You’ve Got a Deal, Now What?
Episode #10 of the course Contract basics: Let’s make a deal! by James Wong
Yesterday, we finished the tour of contracts by looking at how the UCC simplifies contracting, but only for the sale of goods between merchants. Today, after a brief summary of the course, you’ll get a few ideas of how to live with contracts in real life.
Here are key takeaways from the course:
• An exchange of promises can become enforceable contracts if they fulfill the conditions of a certain offer, mirror image acceptance, and valid consideration, and if the parties have the capacity to enter into the contract for legal purposes.
• If you can find either (a) a bargained-for exchange, (b) promissory estoppel (that is, somebody changed their position in reliance of some promise), or (c) somebody got the benefit from another when it was not a gift—then there’s going to be a contract.
• Oral contracts are valid unless the bargain falls within the Statute of Frauds.
• The UCC can fill in missing terms if the contract concerns a sale of goods between merchants.
• Courts will assess conditions, certainty, and performance to see if there’s been a breach. Then it will consider excuses and defenses that may release the breaching party. If there are none, it will impose either damages or order specific performance.
• Finally, courts recognize that agreements are living things. Long-term contracts like leases and supply agreements can change over time. They can also change to reflect changes in relationships. So, it imposes a duty of good faith and fair dealing over the parties. This basically requires parties to be nice to each other. Bad behavior is considered in the damages phase.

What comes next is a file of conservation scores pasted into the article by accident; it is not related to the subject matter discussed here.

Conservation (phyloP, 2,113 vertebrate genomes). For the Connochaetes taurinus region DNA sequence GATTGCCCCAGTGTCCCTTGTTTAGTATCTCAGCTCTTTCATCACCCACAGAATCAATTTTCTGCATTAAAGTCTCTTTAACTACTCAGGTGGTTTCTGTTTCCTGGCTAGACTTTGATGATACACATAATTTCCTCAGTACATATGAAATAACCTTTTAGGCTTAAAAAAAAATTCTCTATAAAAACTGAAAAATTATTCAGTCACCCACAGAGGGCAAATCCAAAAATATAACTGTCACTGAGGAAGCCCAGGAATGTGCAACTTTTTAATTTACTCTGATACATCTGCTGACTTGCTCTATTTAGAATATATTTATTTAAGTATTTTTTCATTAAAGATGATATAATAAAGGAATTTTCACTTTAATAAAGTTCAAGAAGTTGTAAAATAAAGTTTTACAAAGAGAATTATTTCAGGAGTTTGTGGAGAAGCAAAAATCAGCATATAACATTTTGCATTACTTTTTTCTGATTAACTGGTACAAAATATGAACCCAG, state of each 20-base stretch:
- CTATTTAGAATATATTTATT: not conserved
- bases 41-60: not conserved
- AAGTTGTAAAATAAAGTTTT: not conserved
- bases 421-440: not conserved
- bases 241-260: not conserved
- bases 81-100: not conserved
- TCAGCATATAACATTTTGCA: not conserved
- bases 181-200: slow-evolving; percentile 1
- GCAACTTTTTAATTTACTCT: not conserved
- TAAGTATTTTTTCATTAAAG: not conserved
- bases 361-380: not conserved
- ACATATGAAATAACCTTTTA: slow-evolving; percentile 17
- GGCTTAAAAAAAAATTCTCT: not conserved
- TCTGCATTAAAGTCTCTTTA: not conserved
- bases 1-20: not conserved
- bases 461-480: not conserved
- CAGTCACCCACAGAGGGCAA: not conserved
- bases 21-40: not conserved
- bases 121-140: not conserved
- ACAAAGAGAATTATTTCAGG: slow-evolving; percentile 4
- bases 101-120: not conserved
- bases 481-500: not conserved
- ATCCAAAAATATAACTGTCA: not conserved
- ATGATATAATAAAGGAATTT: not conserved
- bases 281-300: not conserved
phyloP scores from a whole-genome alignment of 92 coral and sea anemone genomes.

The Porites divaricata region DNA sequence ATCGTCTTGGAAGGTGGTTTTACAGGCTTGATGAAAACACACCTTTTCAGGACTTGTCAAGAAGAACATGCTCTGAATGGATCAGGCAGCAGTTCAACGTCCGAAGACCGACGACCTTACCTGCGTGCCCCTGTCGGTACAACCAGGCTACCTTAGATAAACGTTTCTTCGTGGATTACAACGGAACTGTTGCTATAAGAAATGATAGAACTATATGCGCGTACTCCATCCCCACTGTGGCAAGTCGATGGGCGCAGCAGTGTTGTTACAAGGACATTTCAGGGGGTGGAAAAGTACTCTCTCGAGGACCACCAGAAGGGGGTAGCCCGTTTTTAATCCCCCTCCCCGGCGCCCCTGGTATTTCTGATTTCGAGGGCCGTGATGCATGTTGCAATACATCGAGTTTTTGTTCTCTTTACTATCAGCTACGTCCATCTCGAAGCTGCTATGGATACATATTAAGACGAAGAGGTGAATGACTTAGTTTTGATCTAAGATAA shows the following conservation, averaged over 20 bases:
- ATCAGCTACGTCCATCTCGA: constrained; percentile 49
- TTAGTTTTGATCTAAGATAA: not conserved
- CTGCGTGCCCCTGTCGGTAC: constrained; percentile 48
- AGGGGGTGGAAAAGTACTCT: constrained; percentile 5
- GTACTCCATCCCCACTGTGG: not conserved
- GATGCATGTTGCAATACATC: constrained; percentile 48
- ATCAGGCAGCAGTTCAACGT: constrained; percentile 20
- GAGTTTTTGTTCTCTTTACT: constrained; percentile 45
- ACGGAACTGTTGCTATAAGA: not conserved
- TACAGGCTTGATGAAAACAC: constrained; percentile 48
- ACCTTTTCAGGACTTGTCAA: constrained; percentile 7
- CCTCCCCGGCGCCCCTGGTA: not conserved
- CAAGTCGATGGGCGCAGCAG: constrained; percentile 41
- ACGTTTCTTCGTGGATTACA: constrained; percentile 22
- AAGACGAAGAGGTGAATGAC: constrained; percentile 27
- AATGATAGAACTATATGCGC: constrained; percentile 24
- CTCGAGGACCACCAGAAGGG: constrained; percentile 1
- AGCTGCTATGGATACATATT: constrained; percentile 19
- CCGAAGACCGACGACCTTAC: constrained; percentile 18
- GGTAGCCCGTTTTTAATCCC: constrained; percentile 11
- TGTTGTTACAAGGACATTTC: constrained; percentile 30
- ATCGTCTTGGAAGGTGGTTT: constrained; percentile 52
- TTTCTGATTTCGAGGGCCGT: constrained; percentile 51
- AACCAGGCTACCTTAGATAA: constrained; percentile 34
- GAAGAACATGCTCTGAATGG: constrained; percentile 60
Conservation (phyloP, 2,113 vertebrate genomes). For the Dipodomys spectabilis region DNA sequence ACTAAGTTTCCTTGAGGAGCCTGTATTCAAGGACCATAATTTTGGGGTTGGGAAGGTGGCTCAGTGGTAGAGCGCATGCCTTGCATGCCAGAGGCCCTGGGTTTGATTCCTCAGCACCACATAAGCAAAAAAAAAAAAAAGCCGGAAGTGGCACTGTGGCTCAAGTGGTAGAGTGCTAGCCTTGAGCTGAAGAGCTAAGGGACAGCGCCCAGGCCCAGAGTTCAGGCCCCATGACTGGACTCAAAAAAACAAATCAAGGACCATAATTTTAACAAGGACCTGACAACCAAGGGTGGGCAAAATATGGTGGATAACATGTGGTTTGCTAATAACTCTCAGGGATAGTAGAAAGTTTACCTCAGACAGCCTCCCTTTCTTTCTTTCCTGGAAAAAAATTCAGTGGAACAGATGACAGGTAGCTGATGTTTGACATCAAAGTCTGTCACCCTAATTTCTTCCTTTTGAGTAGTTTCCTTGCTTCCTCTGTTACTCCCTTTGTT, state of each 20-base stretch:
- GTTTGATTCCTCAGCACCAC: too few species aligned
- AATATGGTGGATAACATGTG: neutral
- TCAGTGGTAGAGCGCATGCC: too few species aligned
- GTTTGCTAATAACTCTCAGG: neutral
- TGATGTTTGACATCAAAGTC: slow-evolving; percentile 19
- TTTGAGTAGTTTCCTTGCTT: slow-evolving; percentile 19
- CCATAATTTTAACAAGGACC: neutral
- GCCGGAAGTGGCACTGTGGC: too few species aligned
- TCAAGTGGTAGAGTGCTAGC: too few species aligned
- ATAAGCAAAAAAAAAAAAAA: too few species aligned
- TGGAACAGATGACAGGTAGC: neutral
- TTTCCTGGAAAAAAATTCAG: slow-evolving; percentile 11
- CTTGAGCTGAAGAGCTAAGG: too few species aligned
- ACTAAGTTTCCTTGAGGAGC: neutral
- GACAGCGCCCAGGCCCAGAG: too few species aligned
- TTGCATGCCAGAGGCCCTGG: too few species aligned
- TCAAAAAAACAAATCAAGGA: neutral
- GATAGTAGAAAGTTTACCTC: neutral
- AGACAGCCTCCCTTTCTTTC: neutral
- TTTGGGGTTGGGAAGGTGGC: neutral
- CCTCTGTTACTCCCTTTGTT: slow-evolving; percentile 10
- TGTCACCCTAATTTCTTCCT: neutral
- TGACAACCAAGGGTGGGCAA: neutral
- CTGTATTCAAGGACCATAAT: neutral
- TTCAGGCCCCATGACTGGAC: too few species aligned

Contracts in Real Life
At this point, you should have the tools to figure out if you have a contract. In real life, it’s obviously preferable to negotiate and draft every agreement we enter, but in today’s hyper-fast commercial world, we usually just end up signing forms. Did you read your mobile phone service provider form before you signed it? Or the disclaimer and terms of service before you signed up for Facebook?
While certain laws protect consumers when the other guys writes the contract, it behooves you to know what you’re getting into. Those form contracts are lists of agreements. Even if you can’t change terms you don’t like, it helps to know that they’re there and you won’t be surprised.
If you own your own business, draft contracts in your own words. These are better than the form templates that you find online. If you insist on using one of those, run it by a lawyer first—but they may insist on drafting a customized one for you. Negotiate for a low fee, they’ll end up cleaning up the form for you instead of drafting a new one. And they’re on the hook if there’s a mistake.
If you’re stuck in a deal that you don’t like, talk to a lawyer to see if you can get out or negotiate your way out before you breach. More than 98% of contract disputes are settled out of court. Many are settled with the help of mediation or arbitration—that is, third-party help outside of the court system. You can find a good lawyer in a database of legal professionals, such as Martindale.com. I recommend the A-rated ones. And they’re much more affordable than you might expect.
Finally, it’s been an honor sharing your time. Send me an email at email@example.com if you have questions, and I’ll try to get back to you. I can’t give you legal advice, but I’ll be happy to answer any questions about the course that you may have.
Any advice given in this course is for educational purposes only and is not legal advice.
Examples and Explanations: Contracts, Sixth Edition by Brian A. Blum
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